Heaths and heathers are easy to grow if you give them the right conditions. They only loathe clay soil and summer humidity (although you can find exceptions), and you can’t do much about those. Other than that, you can provide the conditions or find the species or cultivar that suits your spot. The best source for in-depth information is Gardening with Hardy Heathers by David Small and Ella May T. Wulff.
While exceptions exist, heaths and heathers prefer full sun (though partial shade may be required for golden-leaved cultivars) and moist but well-drained, acidic soil.
Getting your plants established means encouraging their fine roots to go outward into the surrounding soil. If your plants are rootbound, tease out the roots, or even cut into the root ball if needed. Water them well, and keep them moist. The thing that kills most newly planted heaths and heathers is drying out. To avoid that, water the plants twice a week (if conditions require) for the first year. Continue to keep them watered for a few years until they are well established.
Winters can be tough on evergreen shrubs like heaths and heathers. Frozen ground can lead to dessicated branches. If your ground freezes but you have steady snow cover, you should be all set. Protection such as evergreen branches or chopped leaves can also work. The biggest danger for heaths and heathers comes not in the depths of winter but in early spring. A late freeze after the plants have broken dormancy can do serious damage. Remove any winter protection gradually, and be ready to replace it if conditions warrant it.
Pruning heaths and heathers encourages fuller branching and better blooming. While heaths should be pruned regularly throughout their lives, heathers should be pruned annually. Heathers do not produce foliage on the part of the stem where the flowers were, so an unpruned plant will have bare patches along gangly stems.
The easy part of pruning heather is finding where to cut: anywhere below the spent flowers but not into leafless old wood. Cuts should be made on the entire plant, not just the flowering stems, to encourage a more pleasing habit. Shearing is fine, and it is easier than cutting each stem individually.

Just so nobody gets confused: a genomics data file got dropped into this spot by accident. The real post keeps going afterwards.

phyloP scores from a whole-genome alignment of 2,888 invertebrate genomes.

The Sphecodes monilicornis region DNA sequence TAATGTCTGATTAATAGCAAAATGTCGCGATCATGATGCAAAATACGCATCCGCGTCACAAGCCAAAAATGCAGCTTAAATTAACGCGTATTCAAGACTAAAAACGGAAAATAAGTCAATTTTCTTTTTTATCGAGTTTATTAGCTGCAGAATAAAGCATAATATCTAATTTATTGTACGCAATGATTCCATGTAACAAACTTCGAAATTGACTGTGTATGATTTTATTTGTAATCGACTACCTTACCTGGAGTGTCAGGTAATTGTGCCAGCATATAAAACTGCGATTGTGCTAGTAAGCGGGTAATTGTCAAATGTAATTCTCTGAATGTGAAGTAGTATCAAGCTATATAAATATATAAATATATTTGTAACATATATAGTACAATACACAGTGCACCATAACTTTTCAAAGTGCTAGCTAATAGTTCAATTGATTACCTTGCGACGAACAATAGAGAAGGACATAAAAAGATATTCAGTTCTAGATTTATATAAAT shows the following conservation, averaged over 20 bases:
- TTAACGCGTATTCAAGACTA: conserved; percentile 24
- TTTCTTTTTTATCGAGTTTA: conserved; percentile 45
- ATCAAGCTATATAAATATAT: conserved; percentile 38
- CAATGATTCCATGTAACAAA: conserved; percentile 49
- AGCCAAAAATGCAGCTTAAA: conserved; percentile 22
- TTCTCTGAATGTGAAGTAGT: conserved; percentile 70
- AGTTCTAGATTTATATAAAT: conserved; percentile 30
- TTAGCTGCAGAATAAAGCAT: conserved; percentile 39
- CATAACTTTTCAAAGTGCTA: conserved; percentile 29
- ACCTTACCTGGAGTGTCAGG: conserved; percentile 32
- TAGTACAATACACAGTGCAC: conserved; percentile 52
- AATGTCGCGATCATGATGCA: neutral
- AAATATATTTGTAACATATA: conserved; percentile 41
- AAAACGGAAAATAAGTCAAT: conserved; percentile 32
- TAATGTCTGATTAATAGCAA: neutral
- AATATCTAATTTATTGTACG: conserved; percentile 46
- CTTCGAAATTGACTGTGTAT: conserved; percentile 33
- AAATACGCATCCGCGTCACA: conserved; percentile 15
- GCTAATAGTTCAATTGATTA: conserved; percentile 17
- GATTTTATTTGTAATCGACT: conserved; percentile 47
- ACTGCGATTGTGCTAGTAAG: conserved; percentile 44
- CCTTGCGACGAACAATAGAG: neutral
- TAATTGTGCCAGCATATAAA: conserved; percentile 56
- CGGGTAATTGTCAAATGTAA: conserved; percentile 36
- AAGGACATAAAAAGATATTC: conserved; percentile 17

The hard part of pruning heather is when to do it; your winter climate and the cultivar are factors in timing. If your climate features temperatures that regularly dip below freezing, leave the flowering stems on the plant for added protection until spring settles in and temperatures are unlikely to drop. Wait too long, however, and you will add the risk of cutting off too much new growth. In mild winter climates, timing is more about the cultivar. If your heather features colorful fall foliage, wait until spring to prune. If it features colorful spring foliage, prune it before it starts to produce new growth.
If you are growing heaths, prune them annually for shape until they are a few years old. After that, pruning every few years will help them keep their shape full and their flower spikes long. Winter-flowering heaths should be pruned immediately after flowering, because they quickly set buds for the following year. Procrastination may result in a year with no flowers.